Subject:  Luna Moth
Geographic location of the bug:  Pittsburgh,PA
Date: 05/08/2018
Time: 10:44 AM EDT
Your letter to the bugman:  Here’s the ‘little’ guy.
How you want your letter signed:  Naomi

Luna Moth

Dear Naomi,
Thanks for your comment and also for submitting your image.  This is our first Luna Moth sighting this year.  Generally we received our first sighting report in late January or February and that sighting comes from the south, including Texas and Georgia, and as spring moves north, the sightings continue, including sightings from Maine in June.  We are curious why there is such a dearth of Luna Moth sightings this spring. 

What's That Bug? does not endorse extermination

Subject:  Beetle maybe?
Geographic location of the bug:  New Castle, PA
Date: 05/06/2018
Time: 08:54 PM EDT
Your letter to the bugman:  Hi,
My brother foundthis bug outside his house. I love Bugs and was interested because I’ve never seen this one before. After trying many different ID tools and researching as I normally do, I’m still drawing a blank. My children and I would love to know if this a beetle and if so, what kind?
How you want your letter signed:  Thank you! Monica C. Edmonds

Hickory Borer

Dear Monica,
Both this Hickory Borer,
Megacyllene caryae, which is active in the spring, and its look-alike relative the Locust Borer which is active in the fall are beetles that mimic stinging wasps, specifically Yellowjackets.  Our editorial staff is from Youngstown, Ohio, and when we return, a visit to New Castle is generally part of the itinerary.

OMGosh thank you! I’m going to tell my brother right now!
Sincerely,
Monica

Subject:  Moth
Geographic location of the bug:  Nevada City, Ca
Date: 05/07/2018
Time: 10:31 PM EDT
Your letter to the bugman:  Can you please tell us what this moth is?
How you want your letter signed:  Nancy

Ceanothus Silkmoth

Dear Nancy,
This is a Ceanothus Silkmoth, and ironically, you have an image of the moth on a lilac.  Adult Ceanothus Silkmoths do not feed, but the food plant of the caterpillar is the Ceanothus, commonly called a California lilac, which is not related to the blooming lilac in your image.  The antennae on your individual leads us to believe it is a male.

Ceanothus Silkmoth

What's That Bug? does not endorse extermination

Subject:  Colourful from Australia
Geographic location of the bug:  Sydney
Date: 05/07/2018
Time: 05:31 PM EDT
Your letter to the bugman:  Hi Bugman, a friend of us found this in Sydney and we have no clue what it is. It’s very beautiful.
How you want your letter signed:  Nexus6

Macadamia Cup Moth Caterpillar:  Mecytha fasciata

Hi,
We’ve solved the mystery :  There is a parent at our school who is an entomologist. It is the caterpillar of the Macadamia Cup Moth ( Mecytha fasciata ). It will turn into a little brown and white furry moth.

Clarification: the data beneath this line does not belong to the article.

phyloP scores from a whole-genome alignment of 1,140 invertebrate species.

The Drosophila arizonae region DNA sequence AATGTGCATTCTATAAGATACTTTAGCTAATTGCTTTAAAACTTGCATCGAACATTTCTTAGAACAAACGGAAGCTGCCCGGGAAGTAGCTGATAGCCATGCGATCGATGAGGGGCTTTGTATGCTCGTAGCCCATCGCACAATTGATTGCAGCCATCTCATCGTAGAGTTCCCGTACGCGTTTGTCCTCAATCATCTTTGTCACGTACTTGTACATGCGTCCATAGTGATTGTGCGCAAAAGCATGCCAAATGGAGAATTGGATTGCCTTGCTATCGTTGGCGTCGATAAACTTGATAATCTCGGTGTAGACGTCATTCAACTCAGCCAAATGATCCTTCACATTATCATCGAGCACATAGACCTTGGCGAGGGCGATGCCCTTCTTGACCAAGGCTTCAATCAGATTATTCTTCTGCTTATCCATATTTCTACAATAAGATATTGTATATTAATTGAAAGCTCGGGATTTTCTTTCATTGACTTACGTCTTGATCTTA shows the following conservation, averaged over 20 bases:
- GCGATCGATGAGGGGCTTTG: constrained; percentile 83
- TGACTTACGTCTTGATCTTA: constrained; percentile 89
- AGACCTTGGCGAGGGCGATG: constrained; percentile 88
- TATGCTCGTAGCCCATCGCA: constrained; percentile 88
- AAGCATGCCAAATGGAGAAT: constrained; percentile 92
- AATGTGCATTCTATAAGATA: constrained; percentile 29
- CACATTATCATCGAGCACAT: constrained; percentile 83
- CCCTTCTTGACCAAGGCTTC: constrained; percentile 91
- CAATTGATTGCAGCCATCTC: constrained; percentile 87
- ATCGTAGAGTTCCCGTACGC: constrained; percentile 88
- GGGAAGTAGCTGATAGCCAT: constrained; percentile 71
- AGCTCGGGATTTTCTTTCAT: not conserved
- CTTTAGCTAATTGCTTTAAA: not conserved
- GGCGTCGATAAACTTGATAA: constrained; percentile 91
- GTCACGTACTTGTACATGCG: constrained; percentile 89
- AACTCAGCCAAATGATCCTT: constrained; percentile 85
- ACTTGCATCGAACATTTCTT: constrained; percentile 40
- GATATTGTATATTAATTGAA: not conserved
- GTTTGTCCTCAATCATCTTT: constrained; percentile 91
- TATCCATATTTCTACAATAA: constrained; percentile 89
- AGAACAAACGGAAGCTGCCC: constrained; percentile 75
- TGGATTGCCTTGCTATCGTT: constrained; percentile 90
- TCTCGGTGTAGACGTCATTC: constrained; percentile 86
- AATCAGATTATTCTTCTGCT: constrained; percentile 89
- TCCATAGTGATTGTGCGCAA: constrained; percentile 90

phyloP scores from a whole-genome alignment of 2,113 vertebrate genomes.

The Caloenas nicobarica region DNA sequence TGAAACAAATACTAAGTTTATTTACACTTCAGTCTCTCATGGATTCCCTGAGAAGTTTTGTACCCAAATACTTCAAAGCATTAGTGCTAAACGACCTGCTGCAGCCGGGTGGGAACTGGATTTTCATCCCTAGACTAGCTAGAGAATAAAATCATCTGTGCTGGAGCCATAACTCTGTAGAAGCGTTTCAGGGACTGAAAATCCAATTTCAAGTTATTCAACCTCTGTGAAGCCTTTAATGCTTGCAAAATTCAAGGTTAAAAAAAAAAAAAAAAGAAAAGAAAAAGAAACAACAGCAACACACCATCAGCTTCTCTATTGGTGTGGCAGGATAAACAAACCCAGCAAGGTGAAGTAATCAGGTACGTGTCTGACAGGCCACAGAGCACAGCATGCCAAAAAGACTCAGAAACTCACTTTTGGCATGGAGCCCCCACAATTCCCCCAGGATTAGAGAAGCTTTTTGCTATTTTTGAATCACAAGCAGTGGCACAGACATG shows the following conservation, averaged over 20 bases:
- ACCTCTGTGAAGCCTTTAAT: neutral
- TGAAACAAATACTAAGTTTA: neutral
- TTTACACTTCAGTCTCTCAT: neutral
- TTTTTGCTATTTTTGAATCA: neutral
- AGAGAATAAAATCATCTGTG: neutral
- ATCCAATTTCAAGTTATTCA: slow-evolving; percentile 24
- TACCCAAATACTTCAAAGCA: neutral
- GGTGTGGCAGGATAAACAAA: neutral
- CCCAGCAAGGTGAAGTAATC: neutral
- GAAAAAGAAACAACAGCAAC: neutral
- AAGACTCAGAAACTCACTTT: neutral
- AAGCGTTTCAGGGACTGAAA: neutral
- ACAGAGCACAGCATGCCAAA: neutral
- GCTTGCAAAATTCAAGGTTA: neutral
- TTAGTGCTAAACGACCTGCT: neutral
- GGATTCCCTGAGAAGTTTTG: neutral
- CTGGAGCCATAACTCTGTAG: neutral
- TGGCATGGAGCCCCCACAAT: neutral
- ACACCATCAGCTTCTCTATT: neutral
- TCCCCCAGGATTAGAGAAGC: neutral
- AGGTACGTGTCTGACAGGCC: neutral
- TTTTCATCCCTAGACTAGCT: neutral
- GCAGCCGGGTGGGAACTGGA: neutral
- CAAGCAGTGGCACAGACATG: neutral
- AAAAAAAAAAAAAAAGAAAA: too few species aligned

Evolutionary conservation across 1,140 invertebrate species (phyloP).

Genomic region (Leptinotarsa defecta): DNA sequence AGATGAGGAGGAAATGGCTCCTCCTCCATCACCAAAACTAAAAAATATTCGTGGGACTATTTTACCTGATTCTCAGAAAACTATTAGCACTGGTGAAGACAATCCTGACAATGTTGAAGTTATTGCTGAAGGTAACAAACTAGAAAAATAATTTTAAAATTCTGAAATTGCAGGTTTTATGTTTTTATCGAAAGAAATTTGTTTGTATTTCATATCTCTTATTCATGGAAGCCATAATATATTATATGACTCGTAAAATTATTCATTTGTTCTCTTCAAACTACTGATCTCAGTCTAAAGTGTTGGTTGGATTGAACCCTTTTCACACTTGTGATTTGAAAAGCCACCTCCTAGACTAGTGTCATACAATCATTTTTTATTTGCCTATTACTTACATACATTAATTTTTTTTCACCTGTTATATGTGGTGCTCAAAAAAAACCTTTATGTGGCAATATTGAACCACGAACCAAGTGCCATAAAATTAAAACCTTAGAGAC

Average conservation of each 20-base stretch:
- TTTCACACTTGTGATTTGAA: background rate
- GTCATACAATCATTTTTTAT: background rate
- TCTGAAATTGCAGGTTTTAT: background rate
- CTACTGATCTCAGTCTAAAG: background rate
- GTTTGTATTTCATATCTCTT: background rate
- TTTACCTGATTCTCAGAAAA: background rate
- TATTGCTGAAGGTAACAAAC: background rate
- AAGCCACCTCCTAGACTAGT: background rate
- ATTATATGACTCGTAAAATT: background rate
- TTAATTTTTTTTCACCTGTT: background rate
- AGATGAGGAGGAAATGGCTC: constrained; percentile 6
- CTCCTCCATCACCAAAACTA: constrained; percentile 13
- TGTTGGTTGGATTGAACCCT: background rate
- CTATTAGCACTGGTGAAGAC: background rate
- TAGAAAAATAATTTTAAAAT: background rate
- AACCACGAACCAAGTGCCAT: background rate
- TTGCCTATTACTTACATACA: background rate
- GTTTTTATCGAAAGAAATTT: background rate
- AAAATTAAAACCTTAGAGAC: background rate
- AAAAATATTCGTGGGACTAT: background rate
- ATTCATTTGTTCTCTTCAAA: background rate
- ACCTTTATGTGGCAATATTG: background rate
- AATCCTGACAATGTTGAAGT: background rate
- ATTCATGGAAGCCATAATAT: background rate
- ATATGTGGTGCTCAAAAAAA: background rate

Kind regards
Thomas

Dear Thomas,
Thanks for getting back to us.  Of course, though you have provided an identification, we are still posting your image and query because we could not pass up a subject line:  “Colourful from Australia.”  In North America, this family is commonly called the Stinging Slug Caterpillars because many species have venomous spines.
  The Macadamia Cup Moth Caterpillar is also pictured on Australian Nature and Dave’s Garden.  According to Butterfly House “This Caterpillar is green with a yellow stripe down its back. Unusually for this family, it has no tubercles, but is smoothly rounded.”  That is an indication this species does not sting.

Subject:  Cecropia Moths A-mating?
Geographic location of the bug:  Fayetteville, Georgia
Date: 05/05/2018
Time: 07:53 PM EDT
Your letter to the bugman:  Hi there! My mom and I spotted this fuzzy lady hanging out on our front doorway around noon on May 5, 2018. She stayed there all day long, and when I checked again a little after seven, I discovered she had company.
Thanks to your website, I think they’re Cecropia Moths? I’m just a little unsure because the male is so much smaller and darker than the female.
How you want your letter signed:  Lauren C.

Female Promethea Moth

Dear Lauren,
Though they resemble Cecropia Moths, your mating pair are actually Promethea Moths,
Callosamia promethea, which are pictured on BugGuide.  According to BugGuide:  “Females come to lights but males do not” though we suspect an exception is that a male will be attracted to a female who was attracted to a light.  BugGuide also indicates an alternate name is Spicebush Silkmoth and states:  “larvae feed on leaves of apple, ash, basswood, birch, cherry, lilac, maple, sassafras, sipcebush [sic], sweetgum, tulip-tree; also recorded on buttonbush, magnolia, and other trees adults do not feed.”

Mating Promethea Moths

Subject:  some sort of cactus bug
Geographic location of the bug:  south central texas
Date: 05/06/2018
Time: 05:50 PM EDT
Your letter to the bugman:  i am familiar with cochineal scale, however these guys are also on spineless cactus…every year…and i have yet to identify them, perhaps they are instars…they do not seem to do a great deal of harm and seem shy and perhaps they do not sting or bite.  i admit to laziness about going through thousands of bug pictures on the off-hand chance i land upon them.  thanks for your time and trouble…seriously apprecate your site.
How you want your letter signed:  victoria

Cactus Coreid

Dear Victoria,
These are multiple instars or developmental stages of immature Cactus Coreids,
Chelinidea vittiger, which are pictured on BugGuide.  According to BugGuide:  “First eggs of the season are deposited in March, longitudinally on the underside of prickly pear spines. The egg laying period in each generation extends over two to three months, the rate of nymphal development varies considerably, and adults are long lived (nine to 12 months).”